“marketing works for society when the marketer and consumer are both aware of what’s happening and are both satisfied with the ultimate outcome.”
Like Bob Poole, Godin also has his own legitimacy crisis: “I’ve got a lot of nerve telling you that what you do might be immoral”. Happily for him, though, he doesn’t have to make the call:
“The good news is that I’m not in charge of what’s evil and what’s not. You, your customers and their neighbors are.”
Clearly, for Godin, evil-handedness and even-handedness alike are no match for the invisible hand of the market.
Fatalist Marketing Ethics
We’re nearly done, but not quite.
There’s one more thing you can do with your hands and that is to raise them in the air in a gesture of surrender or resignation. This is the Fatalist approach to decision-making and it proceeds from the assumption that it doesn’t really matter what we do or think because it’s not really us who are in control anyway. Fatalists, by definition, are resigned to their fate. But that certainly doesn’t mean they are inactive. Fatalist activism can be seen in the low-risk ethical opportunism of the maxim ‘if I don’t do it someone else will’. Another fatalist response to organisation is to increase the incidence of random events, as though to confirm randomness as the structure of the universe, and therefore the market. Trying to stop it will just make it worse. The best you can do is to patch it up. The perfectly ethical Fatalist response to smoking adverts would be to start marketing nicotine patches.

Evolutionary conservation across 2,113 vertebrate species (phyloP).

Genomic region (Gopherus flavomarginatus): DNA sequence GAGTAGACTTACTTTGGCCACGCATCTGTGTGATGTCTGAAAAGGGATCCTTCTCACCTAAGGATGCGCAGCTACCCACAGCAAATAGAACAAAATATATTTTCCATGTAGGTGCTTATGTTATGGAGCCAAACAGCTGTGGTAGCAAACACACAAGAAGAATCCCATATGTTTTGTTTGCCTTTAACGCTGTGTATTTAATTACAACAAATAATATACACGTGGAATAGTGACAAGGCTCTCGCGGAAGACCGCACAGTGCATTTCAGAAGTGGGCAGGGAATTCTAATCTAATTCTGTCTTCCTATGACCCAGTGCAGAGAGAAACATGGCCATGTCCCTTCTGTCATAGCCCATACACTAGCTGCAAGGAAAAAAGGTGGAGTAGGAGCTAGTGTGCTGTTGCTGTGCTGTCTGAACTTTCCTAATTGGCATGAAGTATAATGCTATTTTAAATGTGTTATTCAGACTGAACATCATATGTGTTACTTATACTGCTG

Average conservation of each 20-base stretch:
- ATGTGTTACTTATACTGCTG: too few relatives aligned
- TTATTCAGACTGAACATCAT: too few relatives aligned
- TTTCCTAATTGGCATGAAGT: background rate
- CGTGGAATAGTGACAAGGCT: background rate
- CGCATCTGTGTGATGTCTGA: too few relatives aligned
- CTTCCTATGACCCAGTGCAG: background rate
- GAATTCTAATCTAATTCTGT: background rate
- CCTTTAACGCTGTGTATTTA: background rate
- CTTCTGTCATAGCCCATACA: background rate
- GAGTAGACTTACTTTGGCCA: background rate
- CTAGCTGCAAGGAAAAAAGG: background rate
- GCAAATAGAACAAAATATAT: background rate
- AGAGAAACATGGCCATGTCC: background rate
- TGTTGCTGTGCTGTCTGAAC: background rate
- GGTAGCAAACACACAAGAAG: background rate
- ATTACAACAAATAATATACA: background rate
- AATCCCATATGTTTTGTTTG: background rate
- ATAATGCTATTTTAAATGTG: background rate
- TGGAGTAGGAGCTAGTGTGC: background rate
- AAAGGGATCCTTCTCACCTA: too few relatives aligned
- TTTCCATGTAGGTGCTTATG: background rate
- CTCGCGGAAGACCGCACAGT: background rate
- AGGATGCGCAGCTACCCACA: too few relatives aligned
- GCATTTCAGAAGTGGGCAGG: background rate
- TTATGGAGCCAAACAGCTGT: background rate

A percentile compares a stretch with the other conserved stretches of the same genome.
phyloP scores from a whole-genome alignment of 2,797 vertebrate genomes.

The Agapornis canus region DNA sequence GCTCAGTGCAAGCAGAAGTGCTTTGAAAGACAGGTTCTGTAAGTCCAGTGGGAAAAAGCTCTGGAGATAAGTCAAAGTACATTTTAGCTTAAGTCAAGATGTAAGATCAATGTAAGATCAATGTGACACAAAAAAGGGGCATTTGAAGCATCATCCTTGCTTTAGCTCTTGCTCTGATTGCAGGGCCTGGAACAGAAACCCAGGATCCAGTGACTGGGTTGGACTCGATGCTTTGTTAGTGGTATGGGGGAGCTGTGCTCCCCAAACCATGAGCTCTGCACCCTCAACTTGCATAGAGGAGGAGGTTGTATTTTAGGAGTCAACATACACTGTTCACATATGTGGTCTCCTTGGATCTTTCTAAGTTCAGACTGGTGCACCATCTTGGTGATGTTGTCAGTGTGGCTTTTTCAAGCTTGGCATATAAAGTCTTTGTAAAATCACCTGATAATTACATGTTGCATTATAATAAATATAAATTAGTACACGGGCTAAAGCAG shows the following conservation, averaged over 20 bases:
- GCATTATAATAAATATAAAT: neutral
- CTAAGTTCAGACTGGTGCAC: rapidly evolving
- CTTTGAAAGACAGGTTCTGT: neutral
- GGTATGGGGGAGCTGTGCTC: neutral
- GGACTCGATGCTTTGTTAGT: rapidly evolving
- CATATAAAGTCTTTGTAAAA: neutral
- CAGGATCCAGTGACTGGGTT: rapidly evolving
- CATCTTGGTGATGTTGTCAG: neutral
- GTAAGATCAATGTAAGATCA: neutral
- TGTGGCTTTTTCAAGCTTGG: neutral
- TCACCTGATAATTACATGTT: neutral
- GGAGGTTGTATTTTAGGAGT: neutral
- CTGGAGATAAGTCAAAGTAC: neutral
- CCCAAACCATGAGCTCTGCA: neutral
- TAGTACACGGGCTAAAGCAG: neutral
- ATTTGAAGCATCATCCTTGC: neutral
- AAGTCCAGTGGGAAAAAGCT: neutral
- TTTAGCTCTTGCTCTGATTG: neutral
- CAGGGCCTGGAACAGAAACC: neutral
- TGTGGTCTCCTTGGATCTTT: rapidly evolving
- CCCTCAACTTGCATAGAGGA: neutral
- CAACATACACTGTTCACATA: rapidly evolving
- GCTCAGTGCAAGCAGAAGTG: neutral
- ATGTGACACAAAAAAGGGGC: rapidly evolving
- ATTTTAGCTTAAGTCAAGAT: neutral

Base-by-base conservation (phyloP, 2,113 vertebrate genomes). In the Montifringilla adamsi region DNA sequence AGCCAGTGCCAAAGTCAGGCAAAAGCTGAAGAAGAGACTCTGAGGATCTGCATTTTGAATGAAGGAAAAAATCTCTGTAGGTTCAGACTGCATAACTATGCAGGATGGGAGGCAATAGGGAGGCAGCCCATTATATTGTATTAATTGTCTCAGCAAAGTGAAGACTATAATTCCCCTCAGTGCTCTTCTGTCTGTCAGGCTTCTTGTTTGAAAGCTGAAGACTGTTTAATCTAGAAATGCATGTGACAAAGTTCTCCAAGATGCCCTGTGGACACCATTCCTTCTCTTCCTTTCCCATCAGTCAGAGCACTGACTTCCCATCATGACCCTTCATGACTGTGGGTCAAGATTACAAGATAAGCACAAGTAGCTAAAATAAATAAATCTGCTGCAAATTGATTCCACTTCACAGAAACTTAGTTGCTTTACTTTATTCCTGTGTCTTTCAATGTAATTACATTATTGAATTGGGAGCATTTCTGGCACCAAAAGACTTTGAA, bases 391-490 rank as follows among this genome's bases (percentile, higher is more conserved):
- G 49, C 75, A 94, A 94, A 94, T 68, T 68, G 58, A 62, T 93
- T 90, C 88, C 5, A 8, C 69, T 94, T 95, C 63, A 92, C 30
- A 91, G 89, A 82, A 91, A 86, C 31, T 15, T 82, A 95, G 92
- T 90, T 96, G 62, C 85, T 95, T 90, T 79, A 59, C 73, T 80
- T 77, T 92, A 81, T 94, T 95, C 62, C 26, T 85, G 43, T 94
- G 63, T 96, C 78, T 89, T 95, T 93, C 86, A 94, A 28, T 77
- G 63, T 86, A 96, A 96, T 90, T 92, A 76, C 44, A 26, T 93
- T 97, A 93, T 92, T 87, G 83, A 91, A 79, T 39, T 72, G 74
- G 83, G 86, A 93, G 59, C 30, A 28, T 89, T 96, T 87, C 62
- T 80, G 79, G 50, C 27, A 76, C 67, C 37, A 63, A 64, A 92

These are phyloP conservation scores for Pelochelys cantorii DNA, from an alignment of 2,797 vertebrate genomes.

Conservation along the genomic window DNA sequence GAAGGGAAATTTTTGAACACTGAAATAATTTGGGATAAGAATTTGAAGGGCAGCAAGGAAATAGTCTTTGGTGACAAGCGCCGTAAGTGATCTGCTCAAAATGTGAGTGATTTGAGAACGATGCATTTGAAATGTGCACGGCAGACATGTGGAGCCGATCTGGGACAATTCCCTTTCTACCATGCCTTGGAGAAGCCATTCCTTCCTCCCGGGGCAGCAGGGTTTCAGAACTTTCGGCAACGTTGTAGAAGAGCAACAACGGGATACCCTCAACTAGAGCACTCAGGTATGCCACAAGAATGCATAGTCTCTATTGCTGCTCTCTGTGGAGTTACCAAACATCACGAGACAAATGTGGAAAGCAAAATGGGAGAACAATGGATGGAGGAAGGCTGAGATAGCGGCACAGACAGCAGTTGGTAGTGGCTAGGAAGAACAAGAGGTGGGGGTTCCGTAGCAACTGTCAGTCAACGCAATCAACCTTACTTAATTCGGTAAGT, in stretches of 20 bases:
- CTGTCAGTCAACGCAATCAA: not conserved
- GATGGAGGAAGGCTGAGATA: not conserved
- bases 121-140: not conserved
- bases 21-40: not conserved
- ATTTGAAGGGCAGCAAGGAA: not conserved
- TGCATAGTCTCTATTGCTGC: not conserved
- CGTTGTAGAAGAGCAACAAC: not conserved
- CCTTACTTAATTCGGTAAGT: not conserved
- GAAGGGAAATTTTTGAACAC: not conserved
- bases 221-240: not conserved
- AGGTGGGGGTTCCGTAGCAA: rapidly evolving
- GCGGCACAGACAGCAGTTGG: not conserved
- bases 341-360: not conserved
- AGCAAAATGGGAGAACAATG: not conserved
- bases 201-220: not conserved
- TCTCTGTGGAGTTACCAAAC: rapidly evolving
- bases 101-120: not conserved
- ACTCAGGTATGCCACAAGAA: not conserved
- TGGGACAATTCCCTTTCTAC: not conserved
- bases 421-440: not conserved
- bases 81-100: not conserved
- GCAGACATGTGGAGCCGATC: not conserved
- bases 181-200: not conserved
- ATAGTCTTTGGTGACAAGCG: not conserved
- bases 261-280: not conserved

An example of Fatalism in action is the US Surgeon General’s guidelines, which list seven ‘effective pharmacotherapies for smoking cessation’ – surely a marketing playground! Note that in the guidelines lobbying elected representatives, regulating smoking ads or improving market intelligence are no-where listed as effective therapies.
Summary: Marketing’s role in society
|–||Negative||‘Evil hand’||Group pressure||Egalitarian|
|+||Positive||Invisible hand||Perfect market||Individualist|
For the Record
The World Health Organisation predicts a billion smoking related deaths this century. My own view is that the promotion of smoking is wrong in all its guises and that if there is a Hell those who profit from smoking will go there, where they will choke on their own fumes throughout all eternity. But the theory of Four Cultures, described here, is my way of forcing me to recognise my own biases. It tells me, quite clearly:
- “That’s exactly what an Egalitarian like you would say! Stop behaving like a caricature and come up with some better arguments – unless you want to end up preaching to the converted.”
- “Self-righteous anger is just one strategy. If you’re serious about change, you should expand your repertoire into the other three cultures, however dangerous or counter-intuitive it may seem”.
- “The most successful movements for change create solutions that can appeal to all four cultures, rather than sticking with just one cultural bias”.
- “The argument isn’t going to end. Just when you think you’ve got it fixed, it’s going to pop up somewhere else. Better stay prepared and keep debating.”
See also: The Dark Side of Cultural Theory